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The Window of Opportunity

o n

t h e

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...Is Now Real Estate Today

Capital Properties & Estates® Greenwich, CT • (203) 661-5400 Westport, CT • (203) 226-5100


Kaye & Hennessey, LLC ATTORNEYS AT LAW Real Estate Law Estate Planning Estate & Trust Administration

(203) 625-5300 Fax (203) 625-3161

7 1 L e w i s S t r e e t , P. O. B o x 7 6 8 , G r e e n w i c h , C T 0 6 8 3 6 w w w. k a y e h e n l a w. c o m


Welcome Dear Clients and Friends, On behalf of the more than 70 real estate agents in the Greenwich and Westport offices of Weichert, I would like to extend a warm greeting to you on the occasion of our fourth annual Real Estate Today magazine. Like you, we all either own or aspire to own homes. We know firsthand—because buying and selling houses is our business—that there is some unique quality when one enters a house that tells us all when a house has been transformed into a home. We all know it when we see it, but it is not easy to attain! Like an artist, each homeowner must “work the canvas” of her/his house until that house becomes truly their home. We hope that all the vendors who are represented in this magazine will give you the ideas and inspiration you need to envision the home of your dreams. We would be happy to be a part of the realization of that dream, if buying, selling or looking for property to build is the next step for you. We also want to keep you up-to-date with the real estate and financial market. The statistics in this book are a first step in keeping you abreast of the current real estate trends. Please feel free to call at any time with questions and requests for updated information on the current market.

68 Arch Street, Greenwich, CT 06830 • (203) 661-5400 191 Main Street, Westport, CT 06880 • (203) 226-5100

Weichert Family of Companies Weichert, Realtors® Weichert Capital Properties & Estates® Weichert Commercial Brokerage, Inc. Weichert Corporate Housing Weichert Financial Services Weichert Gold® Services Weichert Insurance Agency, Inc. Weichert New Homes Weichert Referral Associates Co., Inc. Weichert Relocation Resources Inc.® Weichert Rental Network Weichert Title Agency

Sincerely,

Elsie Pecorin Vice President Weichert Capital Properties & Estates of Greenwich and Westport

Please see your local Gold Services Manager for complete details.

Capital Properties & Estates® Greenwich, CT 06830 • (203) 661-5400 Westport, CT 06880 • (203) 226-5100 1


Contents

On the Cover The Window of Opportunity...is Now Weichert Capital Properties & Estates Realtors® bring you the latest information on the ever-changing real estate market in both Fairfield and Westchester Counties. See how these counties have been affected and have flourished during this tumultuous time in real estate.

1 Welcome 3 The Power of the Weichert Internet Strategy 4 Business Index 6 Weichert Capital Properties 7 History of Greenwich 8 Westport 10 Surrounding Towns

13-18 Statistical Data

2

13 Greenwich New and Sold Listings by Month 14 Market Statistics Report: Norwalk, Fairfield 15 Market Statistics Report: Westport, Stamford 16 Greenwich Comparison Report 17 Greenwich Property Type Summary Report 18 Westchester-Putnam Home Sales Statistics 19 Let’s Ready Your Home for Sale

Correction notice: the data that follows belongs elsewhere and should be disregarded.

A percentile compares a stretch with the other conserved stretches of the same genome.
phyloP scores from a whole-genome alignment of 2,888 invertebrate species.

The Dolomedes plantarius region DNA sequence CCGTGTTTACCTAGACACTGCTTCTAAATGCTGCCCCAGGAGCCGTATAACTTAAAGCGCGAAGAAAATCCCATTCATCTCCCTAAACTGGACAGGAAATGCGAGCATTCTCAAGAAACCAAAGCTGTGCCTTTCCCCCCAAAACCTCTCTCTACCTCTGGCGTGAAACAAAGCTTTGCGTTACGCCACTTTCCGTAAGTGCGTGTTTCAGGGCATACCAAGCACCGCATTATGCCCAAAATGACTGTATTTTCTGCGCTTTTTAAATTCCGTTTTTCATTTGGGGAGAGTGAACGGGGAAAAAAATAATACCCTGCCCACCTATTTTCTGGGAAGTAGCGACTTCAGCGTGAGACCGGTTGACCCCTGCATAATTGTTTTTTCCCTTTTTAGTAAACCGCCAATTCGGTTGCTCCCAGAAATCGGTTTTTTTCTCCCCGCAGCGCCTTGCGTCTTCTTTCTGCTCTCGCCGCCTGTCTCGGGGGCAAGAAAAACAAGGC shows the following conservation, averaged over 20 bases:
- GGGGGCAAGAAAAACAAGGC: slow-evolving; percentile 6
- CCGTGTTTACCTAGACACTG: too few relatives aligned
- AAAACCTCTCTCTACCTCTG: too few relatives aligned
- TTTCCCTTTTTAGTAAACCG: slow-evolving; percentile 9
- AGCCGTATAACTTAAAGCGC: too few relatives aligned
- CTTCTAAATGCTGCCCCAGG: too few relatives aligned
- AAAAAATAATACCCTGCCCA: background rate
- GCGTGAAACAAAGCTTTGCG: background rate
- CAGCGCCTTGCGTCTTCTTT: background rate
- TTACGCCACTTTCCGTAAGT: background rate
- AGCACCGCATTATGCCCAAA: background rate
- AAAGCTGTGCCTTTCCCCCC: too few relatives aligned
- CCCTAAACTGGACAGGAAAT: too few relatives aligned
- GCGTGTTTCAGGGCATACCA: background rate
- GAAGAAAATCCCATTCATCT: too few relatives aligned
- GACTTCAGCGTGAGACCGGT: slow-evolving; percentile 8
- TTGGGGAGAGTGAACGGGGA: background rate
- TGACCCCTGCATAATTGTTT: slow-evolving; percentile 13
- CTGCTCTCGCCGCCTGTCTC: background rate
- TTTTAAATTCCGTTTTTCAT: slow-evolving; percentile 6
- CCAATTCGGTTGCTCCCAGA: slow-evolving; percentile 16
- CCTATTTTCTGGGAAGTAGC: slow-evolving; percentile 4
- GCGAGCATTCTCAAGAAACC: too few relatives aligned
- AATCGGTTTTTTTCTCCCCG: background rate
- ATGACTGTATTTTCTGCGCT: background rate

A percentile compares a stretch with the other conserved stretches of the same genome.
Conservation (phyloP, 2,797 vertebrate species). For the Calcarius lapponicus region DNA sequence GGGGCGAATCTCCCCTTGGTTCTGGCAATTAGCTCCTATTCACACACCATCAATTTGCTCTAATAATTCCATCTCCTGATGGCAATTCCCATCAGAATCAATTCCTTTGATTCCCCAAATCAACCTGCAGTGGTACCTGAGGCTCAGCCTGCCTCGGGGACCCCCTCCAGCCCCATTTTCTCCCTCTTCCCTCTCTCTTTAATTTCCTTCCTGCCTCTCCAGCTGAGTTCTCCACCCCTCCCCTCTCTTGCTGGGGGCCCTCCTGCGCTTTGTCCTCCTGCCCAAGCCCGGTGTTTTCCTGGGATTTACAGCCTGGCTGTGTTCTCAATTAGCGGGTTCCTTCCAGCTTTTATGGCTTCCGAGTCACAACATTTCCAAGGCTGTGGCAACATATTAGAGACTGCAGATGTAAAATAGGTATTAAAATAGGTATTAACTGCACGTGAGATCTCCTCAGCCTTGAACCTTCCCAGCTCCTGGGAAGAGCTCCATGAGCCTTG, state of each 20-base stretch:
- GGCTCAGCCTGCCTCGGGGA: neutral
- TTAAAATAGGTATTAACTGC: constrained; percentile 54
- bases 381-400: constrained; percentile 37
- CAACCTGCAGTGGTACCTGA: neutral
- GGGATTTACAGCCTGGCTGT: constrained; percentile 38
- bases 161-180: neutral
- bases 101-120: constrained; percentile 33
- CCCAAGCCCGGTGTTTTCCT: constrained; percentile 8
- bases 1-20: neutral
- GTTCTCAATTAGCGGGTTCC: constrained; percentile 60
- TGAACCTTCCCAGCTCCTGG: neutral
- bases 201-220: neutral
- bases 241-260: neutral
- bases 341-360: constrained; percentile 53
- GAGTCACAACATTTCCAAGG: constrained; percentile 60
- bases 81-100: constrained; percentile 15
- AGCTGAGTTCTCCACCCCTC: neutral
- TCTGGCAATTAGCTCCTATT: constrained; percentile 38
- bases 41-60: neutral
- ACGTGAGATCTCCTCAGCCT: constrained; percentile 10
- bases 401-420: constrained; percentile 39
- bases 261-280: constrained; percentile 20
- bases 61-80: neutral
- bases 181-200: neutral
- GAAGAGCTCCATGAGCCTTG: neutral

An

Publication

21 Don’t Get Fooled as a Buyer or Seller 23 Is a Short Sale Really Short? 24 Timing Your Buying (or Renting) in a Soft Market 26 Best Staging Tips 30 Home Inspection 33 Advertisers 35 Service Profiles 37 Independent Schools in Fairfield County

G01.11


The Power of the Weichert Internet Strategy. ®

Weichert.com makes homes easy to find: •

Independent research ranks Weichert.com among the top 1% of all real estate broker websites*

Our site averages 100,000 visits per day and over 3.3 million visits per month**

The latest advanced search technology helps buyers find just what they’re looking for

When you list your home with Weichert, our full-time Internet marketing team ensures maximum exposure by bidding on over 1 million keywords on major search engines to lead to Weichert.com

Weichert.com listings gain additional exposure on an ever-growing list of sites like Realtor.com, Zillow, Trulia, Wall Street Journal and New York Times

Our Contact Center makes homes easy to see in person: •

We talk to online house-hunters 7 days a week 9am to 9pm EST

Over 30 inside sales consultants immediately transfer our customers to speak with a Weichert Sales Associate who can answer questions about a home and schedule an appointment to view it

No other real estate company has a system that quickly connects online customers with the personal service they need

These times demand Internet capabilities and no one delivers that like Weichert!

* Hitwise Most Popular Websites in Business and Finance – Real Estate ranked by Visits Share, February 2011. ** Net Tracker Web Analytics ©2010 Weichert, Realtors®. Each WEICHERT® franchised office is independently owned and operated. REALTOR® is a federally registered collective membership mark which identifies a real estate professional who is a Member of the NATIONAL ASSOCIATION OF REALTORS® and subscribes to its strict Code of Ethics. Weichert® is a federally registered trademark owned by Weichert Co. All other trademarks are the property of their respective owners.

Invite us in. We’ll bring results.®